With Spring Training fast approaching, MLB.com will take a look at a different aspect of this year's A's squad each day this week. Today's topic: How's your star?OAKLAND -- Right-hander Sonny Gray's ability to bounce back from a woeful 2016 campaign will be paramount to the A's try at a
With Spring Training fast approaching, MLB.com will take a look at a different aspect of this year's A's squad each day this week. Today's topic: How's your star?
OAKLAND -- Right-hander Sonny Gray's ability to bounce back from a woeful 2016 campaign will be paramount to the A's try at a turnaround following a third consecutive losing season.
Gray was hardly recognizable last year, his fourth season in the big leagues marred by injuries and poor performances -- a common theme amongst an A's rotation that struggled to field a starting five most weeks.
• 30 stars ready to shine bright in 2017
That they couldn't even count on their ace during these times, instead leaning heavily on surprise performer Kendall Graveman, proved frustrating for all involved, and the 27-year-old Gray, eager to put the past away, is ready to be the guy they rely on again.
Oakland's success will largely depend on its mostly young starting staff.
"I remember '13, '14 and '15, every time I went out there on the mound, everyone in the dugout expected me to win, and that's really all I can ask out of myself, is just that expectation of when it's my turn, we expect to win," Gray said. "That's something that, if I can go out there with that mindset, everyone else can, too."
Gray was scratched from his Opening Day start last year because of food poisoning, a disappointing turn of events that only foreshadowed a season full of setbacks, including a pair of disabled list stints. Gray suffered a trapezius strain in May and a forearm strain in August, never finding his form and finishing 5-11 with a 5.69 ERA.
Last month, he hinted that his physical issues emerged as early as Spring Training and added that they could have hindered his mechanics along the way.
"Every time there's injuries, you don't really know," Gray said. "A lot of times when you're having issues and you're not feeling healthy, that's when you start changing mechanics to overcompensate for how you're feeling, and when you start doing that, that's when things can snowball."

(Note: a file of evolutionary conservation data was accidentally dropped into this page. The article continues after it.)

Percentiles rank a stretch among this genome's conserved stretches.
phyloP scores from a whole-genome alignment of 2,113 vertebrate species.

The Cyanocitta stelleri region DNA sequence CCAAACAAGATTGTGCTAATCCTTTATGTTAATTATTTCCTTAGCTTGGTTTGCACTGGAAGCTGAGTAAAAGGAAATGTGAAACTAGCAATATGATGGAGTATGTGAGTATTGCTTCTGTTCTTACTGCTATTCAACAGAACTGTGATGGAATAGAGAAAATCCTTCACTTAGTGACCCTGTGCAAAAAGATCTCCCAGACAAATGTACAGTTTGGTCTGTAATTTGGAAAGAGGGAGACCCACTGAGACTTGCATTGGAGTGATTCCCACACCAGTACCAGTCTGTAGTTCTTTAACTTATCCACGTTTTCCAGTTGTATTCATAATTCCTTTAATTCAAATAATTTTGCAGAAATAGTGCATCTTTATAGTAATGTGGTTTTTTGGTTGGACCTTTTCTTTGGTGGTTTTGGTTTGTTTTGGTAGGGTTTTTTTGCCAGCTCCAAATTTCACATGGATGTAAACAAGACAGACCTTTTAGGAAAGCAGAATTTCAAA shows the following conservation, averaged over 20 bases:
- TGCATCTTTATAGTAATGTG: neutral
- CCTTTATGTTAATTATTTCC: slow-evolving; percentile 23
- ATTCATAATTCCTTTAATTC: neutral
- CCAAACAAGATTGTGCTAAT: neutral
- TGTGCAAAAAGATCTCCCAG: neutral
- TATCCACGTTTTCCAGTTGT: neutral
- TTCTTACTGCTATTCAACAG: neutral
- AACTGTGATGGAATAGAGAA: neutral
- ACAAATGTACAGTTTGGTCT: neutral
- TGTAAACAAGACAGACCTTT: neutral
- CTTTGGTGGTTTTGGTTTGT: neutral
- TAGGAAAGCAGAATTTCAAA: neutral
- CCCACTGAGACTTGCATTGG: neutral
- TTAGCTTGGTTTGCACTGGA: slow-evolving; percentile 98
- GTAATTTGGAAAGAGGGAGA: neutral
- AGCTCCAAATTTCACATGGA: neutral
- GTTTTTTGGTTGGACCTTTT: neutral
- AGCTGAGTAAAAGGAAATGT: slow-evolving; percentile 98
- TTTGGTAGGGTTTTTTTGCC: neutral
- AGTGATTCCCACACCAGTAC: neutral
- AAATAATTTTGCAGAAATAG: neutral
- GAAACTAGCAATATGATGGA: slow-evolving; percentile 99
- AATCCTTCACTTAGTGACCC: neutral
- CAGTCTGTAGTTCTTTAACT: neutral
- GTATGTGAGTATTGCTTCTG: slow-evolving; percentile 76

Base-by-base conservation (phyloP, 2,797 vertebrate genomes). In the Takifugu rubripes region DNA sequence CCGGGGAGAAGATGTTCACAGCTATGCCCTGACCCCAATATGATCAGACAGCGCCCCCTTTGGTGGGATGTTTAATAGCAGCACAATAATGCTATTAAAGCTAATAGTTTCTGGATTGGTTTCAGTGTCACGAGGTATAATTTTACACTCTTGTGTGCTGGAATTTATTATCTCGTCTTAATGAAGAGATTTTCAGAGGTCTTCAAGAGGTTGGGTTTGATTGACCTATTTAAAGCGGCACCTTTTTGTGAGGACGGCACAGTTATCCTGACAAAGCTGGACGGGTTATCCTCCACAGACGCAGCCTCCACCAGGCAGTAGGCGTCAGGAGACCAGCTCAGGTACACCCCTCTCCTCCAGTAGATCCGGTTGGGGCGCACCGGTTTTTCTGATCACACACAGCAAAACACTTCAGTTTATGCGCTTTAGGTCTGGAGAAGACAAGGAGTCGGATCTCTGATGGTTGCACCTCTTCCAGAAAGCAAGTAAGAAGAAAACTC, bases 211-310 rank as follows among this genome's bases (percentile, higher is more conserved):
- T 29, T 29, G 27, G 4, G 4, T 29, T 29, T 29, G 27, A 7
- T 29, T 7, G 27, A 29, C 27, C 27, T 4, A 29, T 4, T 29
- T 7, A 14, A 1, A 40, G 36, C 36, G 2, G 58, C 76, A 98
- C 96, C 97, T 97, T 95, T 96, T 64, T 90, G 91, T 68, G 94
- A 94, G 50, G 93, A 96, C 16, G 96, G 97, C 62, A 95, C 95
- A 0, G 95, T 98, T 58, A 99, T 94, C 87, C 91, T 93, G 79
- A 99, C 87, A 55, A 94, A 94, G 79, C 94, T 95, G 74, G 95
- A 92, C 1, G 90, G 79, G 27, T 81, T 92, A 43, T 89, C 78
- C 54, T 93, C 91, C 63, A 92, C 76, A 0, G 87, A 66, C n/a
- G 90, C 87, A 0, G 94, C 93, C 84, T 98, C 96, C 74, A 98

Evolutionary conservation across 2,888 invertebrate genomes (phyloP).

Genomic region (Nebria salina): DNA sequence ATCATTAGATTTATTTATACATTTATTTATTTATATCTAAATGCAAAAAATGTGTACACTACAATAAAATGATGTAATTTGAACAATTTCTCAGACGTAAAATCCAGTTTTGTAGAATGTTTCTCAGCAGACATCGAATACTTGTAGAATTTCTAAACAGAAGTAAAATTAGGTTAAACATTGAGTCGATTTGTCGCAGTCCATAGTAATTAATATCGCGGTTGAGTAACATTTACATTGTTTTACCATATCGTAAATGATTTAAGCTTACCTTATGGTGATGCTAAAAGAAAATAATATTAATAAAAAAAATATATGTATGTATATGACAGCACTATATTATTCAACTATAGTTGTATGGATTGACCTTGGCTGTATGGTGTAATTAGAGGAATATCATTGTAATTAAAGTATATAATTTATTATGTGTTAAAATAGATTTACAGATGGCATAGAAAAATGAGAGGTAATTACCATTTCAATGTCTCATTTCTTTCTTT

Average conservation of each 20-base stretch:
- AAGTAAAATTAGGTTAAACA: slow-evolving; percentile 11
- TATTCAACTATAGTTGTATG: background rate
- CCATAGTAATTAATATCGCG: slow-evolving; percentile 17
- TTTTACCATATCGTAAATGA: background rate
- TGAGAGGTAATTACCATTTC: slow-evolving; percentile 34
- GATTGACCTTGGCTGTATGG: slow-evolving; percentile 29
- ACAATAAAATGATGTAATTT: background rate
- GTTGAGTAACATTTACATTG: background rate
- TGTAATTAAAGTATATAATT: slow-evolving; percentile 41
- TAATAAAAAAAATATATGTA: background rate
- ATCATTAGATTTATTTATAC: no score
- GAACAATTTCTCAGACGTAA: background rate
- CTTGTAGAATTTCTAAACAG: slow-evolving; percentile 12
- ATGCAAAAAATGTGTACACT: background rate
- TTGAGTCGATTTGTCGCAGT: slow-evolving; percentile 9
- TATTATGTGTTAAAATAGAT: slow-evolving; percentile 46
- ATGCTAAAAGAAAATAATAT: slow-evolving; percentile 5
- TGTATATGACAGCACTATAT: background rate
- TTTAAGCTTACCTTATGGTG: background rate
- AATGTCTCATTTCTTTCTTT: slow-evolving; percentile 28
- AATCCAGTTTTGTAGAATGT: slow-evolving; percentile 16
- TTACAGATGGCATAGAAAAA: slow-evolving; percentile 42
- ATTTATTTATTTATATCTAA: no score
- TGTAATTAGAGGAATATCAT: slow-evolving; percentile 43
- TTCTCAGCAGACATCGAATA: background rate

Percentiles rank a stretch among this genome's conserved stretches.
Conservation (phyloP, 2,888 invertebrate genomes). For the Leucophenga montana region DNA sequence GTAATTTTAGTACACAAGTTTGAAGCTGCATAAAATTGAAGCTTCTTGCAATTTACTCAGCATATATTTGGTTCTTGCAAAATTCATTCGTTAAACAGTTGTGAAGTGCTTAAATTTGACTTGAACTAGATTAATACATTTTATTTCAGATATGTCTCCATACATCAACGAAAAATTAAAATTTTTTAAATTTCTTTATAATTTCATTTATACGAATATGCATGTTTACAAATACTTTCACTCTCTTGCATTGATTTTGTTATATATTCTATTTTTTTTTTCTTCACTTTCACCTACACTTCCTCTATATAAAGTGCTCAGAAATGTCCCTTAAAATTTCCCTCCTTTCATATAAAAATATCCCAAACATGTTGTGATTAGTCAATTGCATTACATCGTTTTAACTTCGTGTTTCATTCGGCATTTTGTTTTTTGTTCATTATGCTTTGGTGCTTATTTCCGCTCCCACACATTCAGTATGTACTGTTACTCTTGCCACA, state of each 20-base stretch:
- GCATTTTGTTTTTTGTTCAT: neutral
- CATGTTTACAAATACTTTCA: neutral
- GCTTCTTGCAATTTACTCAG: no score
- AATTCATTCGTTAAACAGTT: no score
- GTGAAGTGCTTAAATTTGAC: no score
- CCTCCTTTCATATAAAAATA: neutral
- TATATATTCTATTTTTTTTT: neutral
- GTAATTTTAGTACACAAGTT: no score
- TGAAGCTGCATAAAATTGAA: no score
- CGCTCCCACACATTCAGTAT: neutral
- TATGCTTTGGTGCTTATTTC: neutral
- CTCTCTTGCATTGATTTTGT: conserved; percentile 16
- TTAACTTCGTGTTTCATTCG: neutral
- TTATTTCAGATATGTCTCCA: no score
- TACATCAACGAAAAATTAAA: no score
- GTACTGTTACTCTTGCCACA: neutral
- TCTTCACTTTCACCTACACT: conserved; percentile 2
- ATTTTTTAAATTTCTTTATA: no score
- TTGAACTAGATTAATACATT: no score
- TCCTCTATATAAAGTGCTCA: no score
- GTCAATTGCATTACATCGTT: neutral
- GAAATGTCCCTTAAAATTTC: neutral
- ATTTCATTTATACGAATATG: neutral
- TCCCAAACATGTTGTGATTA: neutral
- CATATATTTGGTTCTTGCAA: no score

Gray proved he was healthy going into the offseason by throwing one inning in a start in Anaheim on Sept. 28, a short but encouraging outing that was something of a relief to many in the organization.
Just one year prior, Gray had finished third in American League Cy Young Award voting.
"When last season was over and I got fully healthy, it's one of those things you don't want to turn back and look at anymore," Gray said. "Once you take time to reflect and take what was good out of it, there's no need to dwell on the injuries and the performance. You try to turn the page, and you move on, and you put all of your focus and preparation into this season."
Gray has been working with a personal trainer for the first time this offseason and said his lower half feels stronger, helping him simplify his mechanics with less movement.
Batterymate Stephen Vogt recently deemed him "a top-five pitcher in baseball," and manager Bob Melvin said, "My expectations are always that he's one of the premier pitchers in the game."
"Everybody's going to go through a down season if you're around long enough," Melvin continued. "I think it just kind of snowballed in the wrong direction for him last year, starting with Opening Day, getting sick that day, which affected his schedule, then he had a couple injuries.
"It was just a very tough year for him, but I think the really good ones take that and learn from it. The talent level is still there, the intensity of what he does and the expectations he has on himself are there, too, so I know he's looking forward to bouncing back and being the ace of the team."
Jane Lee has covered the A's for MLB.com since 2010.